How does the function of DocumentRoot and UsrRoot affect the use of /var/www as opposed to /srv/www? I know this is really basic but I need to understand it.

You can set DocumentRoot to point to whatever directory you like. If you do this at the system level (httpd.conf), that is used as the system default. However, it can be overridden by setting up a virtual host with its own DocumentRoot. In that case, the virtual host DocumentRoot applies to that virtual host only.

Quote:
If I am using /srv/www then it gets its' own partition, right?
That depends upon how your disk is partitioned and has nothing to do with Apache.
 
Old 09-03-2010, 03:43 PM   #6
Eduardo Nunes
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I guess he means UserDir instead of UsrRoot, which gives ability for any user on your system to host files on your apache by using their directory /home/userlogin/public_html. Files there can be accessed trough your webserver at: http://your.server/~userlogin

About the security measures you were worried about:

Allowing that public directory to be served by apache will depend on how you setup your apache and also about how you trust your users, bad people would be able to exploit your system with malicious scripts.
 
Old 09-04-2010, 07:19 AM   #7
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and also about how you trust your users, bad people would be able to exploit your system with malicious scripts.
If apache is set up and secured properly, "malicous scripts" shouldn't be an issue. Do you have any specifics that you're thinking about?
 
Old 09-05-2010, 12:04 AM   #8
NightSky
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Here is the link I was looking at:

http://wiki.apache.org/httpd/DistrosDefaultLayout So the question was supposed to be what is the difference between 'ServerRoot' and 'DocumentRoot"?

Seems I was up too long comparing distro layouts because I was trying to follow a centos virtual hosting tutorial; here:
http://www.xenocafe.com/tutorials/li...rver/index.php

What I meant by this question
Quote:
If I am using /srv/www then it gets its' own partition, right?
; I want to create a separate partition for /www . Most of tutorials refer to having /var/www and I am asking if that is the equivalent to /srv/www?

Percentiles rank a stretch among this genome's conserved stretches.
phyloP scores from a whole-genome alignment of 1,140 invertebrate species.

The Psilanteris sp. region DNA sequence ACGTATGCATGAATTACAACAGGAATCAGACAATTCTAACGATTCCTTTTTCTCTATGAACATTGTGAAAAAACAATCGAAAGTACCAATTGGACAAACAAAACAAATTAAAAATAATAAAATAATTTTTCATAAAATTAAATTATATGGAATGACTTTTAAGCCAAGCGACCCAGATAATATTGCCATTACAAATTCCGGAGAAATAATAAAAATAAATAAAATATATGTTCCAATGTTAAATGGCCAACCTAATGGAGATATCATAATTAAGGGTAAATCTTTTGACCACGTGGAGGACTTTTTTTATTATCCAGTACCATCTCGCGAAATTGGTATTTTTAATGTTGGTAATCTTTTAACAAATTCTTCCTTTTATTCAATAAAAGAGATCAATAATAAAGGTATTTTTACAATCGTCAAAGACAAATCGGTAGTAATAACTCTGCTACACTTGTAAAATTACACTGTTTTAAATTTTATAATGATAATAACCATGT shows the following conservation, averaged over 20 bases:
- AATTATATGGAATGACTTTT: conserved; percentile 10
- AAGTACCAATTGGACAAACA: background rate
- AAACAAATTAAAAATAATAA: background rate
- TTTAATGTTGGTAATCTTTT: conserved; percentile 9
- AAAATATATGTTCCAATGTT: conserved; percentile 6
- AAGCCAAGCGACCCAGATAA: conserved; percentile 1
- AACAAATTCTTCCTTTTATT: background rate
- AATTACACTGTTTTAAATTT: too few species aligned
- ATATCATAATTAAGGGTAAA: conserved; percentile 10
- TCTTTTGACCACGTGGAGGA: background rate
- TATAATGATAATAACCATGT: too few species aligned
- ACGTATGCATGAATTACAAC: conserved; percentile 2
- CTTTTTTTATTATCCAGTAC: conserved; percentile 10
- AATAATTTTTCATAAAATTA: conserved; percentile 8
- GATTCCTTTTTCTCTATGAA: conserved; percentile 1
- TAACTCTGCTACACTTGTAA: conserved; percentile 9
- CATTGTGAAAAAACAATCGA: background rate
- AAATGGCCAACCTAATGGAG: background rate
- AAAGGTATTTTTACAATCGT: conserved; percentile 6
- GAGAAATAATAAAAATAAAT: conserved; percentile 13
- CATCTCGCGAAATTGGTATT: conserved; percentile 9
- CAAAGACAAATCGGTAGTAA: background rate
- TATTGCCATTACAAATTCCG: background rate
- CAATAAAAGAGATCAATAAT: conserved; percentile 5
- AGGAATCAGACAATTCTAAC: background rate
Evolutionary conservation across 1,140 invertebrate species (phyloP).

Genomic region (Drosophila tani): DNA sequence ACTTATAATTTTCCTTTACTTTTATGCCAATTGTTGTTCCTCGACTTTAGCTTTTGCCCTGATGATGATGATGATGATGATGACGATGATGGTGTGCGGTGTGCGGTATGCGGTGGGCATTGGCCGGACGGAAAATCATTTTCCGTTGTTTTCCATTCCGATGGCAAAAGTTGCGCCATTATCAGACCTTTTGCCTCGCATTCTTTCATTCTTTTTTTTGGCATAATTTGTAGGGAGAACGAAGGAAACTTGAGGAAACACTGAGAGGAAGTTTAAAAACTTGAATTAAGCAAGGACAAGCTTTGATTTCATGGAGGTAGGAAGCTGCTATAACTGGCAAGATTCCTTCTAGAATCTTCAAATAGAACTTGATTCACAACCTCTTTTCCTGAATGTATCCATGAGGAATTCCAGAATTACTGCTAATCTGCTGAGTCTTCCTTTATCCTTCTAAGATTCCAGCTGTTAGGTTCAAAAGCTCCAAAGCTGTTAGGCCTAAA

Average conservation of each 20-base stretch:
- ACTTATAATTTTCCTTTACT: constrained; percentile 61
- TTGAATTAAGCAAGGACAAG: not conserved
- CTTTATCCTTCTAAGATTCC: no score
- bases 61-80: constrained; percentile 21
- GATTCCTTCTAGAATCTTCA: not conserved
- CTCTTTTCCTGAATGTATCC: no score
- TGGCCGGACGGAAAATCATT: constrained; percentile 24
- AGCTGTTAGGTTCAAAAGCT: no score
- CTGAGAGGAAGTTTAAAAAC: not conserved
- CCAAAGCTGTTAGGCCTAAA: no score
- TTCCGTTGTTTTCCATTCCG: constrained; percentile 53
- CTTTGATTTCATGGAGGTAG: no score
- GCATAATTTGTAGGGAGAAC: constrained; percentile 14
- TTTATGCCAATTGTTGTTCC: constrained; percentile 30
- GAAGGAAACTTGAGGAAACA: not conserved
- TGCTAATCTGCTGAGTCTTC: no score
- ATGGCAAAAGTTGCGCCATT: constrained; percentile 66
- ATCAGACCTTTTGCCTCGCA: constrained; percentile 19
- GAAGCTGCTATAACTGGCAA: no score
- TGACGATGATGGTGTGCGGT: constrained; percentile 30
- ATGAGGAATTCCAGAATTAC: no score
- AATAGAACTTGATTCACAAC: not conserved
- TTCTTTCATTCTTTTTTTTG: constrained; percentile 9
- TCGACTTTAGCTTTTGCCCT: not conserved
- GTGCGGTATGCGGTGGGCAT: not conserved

FYI previous questions answered by Hangdog42 provided satisfactory clarity and instruction, just the use of /srv/www instead of /var/www since slackware has a ready /srv directory that's not reference in tutorials? Thanks and sorry for the mix up.
 
Old 09-05-2010, 01:08 PM   #9
Hangdog42
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Quote:
So the question was supposed to be what is the difference between 'ServerRoot' and 'DocumentRoot"?
So you're clear now that ServerRoot is where the Apache program lives and DocumentRoot is where the pages live?
Quote:
I want to create a separate partition for /www . Most of tutorials refer to having /var/www and I am asking if that is the equivalent to /srv/www?
Just to be clear, the /srv/www and /var/www are merely common conventions, not hard and fast rules and there is no reason why you can't do things in a different way. In fact, if you look in /srv in Slackware, you'll see that http and www are softlinks pointing to /var/www and /var/http. Having your DocumentRoot on a separate partition is frequently a very good idea. In fact, I have my DocumentRoot pointing to /home/www because my /home is on a its own partition. The reality is that you can put your pages absolutely anywhere you would like them to be and then set DocumentRoot to point to that directory.
 
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Old 09-05-2010, 02:29 PM   #10
NightSky
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Lightbulb Understand now!

Yes Hangdog42 I did notice in slackware /srv has /srv/http and /srv/www this is why I wondered why tutorials weren't describing it's use? Understanding that /srv, /srv/http, /srv/www are softlinks(meaning just a link to /var/www and /var/http, gave rise to my questioning whether I could put web pages in a directory that was just a link to /var/www and /var/http. I understand now the Key is which I set as DocumentRoot in httpd.conf and ServerRoot is always ./usr because that is where all programs live in slackware.

Quote:
However, it can be overridden by setting up a virtual host with its own DocumentRoot. In that case, the virtual host DocumentRoot applies to that virtual host only.
So in a virtual hosting srv/www/www.slackez.net could be its' DocumentRoot and srv/www/www.udot.net wld be its DocumentRoot? Wouldn't I make httpd.conf DocumentRoot the same as Virtual Host's DocumentRoot?
Why would I make system DocumentRoot different than the virtual host's?

Another terminology distinction I am not clear on HTTP vs. WWW?
My 2wire gateway router's firewall settings for HTTPS Server provides as default port 443 and WWW Server default port is 80 (or the other way around)? In reading I understand port assignments in linux refer to 443 as secure and 80 as not using SSL, I understand this.